“Taking that first step was the hardest thing I’ve ever done,” Tom would later tell me.
As I continued writing and working in Maine, thoughts of Helling and his Cross Walk hit me hard. The man’s words and countenance stuck in my head. I could not write the shitty 300 word newspaper article about him that I planned. No, the $100 payment would not be worth this story. Instead, the piece I wrote ended up in the place that I store all of the articles that I write which I feel are too good for the presses: On Backpack Journalism, the featured stories section of my personal website, Vagabondjourney.com. Publishing the Cross Walk article here meant that I would not receive much money at all from it, but it also meant that I could write it with integrity and it would be available in its rawest form for anyone with interest and internet access to read — for free. The cost of pride is sometimes worth more than any amount of money.
For the next three weeks in Maine after I met up with Helling it rained nearly every single day. I shivered as I thought of Tom outside walking, and good sense decreed that he should have had given up his journey by now.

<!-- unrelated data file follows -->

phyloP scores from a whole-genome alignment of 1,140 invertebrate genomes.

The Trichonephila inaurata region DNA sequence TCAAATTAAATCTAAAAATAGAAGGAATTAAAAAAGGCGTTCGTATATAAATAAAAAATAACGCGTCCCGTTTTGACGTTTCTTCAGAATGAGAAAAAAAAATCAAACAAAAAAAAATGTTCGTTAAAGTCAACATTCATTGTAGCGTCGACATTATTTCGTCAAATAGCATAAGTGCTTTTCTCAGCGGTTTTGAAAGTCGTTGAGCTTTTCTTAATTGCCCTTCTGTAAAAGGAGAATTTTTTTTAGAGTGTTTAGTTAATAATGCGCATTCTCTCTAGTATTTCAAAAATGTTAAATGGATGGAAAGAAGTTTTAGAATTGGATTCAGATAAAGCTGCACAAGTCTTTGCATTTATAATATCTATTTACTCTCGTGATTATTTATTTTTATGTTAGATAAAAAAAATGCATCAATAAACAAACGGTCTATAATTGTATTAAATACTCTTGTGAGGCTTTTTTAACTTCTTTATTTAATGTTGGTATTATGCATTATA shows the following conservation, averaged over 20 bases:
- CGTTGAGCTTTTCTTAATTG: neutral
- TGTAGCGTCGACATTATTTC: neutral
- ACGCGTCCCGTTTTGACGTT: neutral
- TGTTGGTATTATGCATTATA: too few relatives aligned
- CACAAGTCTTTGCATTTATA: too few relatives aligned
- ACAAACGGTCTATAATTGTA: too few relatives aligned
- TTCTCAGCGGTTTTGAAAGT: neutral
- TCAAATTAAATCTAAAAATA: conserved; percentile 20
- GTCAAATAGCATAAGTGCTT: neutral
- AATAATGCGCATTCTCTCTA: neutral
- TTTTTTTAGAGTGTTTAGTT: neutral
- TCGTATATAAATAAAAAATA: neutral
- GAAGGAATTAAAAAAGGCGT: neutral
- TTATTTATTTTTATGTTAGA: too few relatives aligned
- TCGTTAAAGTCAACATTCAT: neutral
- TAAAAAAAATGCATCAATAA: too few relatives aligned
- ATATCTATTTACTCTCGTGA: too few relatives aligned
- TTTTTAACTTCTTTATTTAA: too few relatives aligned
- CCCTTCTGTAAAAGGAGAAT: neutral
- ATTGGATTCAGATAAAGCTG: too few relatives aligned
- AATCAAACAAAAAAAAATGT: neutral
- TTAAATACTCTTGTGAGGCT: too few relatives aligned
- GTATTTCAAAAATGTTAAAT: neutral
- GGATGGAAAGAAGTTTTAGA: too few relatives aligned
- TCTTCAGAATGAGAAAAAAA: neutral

But I was wrong.
Helling walked through the storm, camped out through the cold, and two months later I found myself walking by his side down route 1 on a sunny summer day in Connecticut.
“God has been watching over me,” Tom spoke joyously as I greeted him on the side of the highway. I had been searching for Tom for the past two days, and I had finally tracked him down a couple miles east of Mystic, Connecticut.
We shook each other’s hands and patted each other on the back. It had been nearly 60 days since the last time we met: for 60 days and nights Tom had been walking through rain storms, wind, hail, heat, and sun with no contingency plan other than a stout belief that God would take care of him every step of the way.
I was curious to find out how the long road across New England had treated Helling, how he had fared on the first 500 miles of his journey through the USA. As I knew that Helling started out his travels with only a $20 bill to his name, I was curious to discover where he had been sleeping, what he had been eating, how he had survived. From the smile that covered his sun burnt face as he greeted me and the bright glint in his eyes, I knew right then that the Open Road had treated Thomas Helling very well.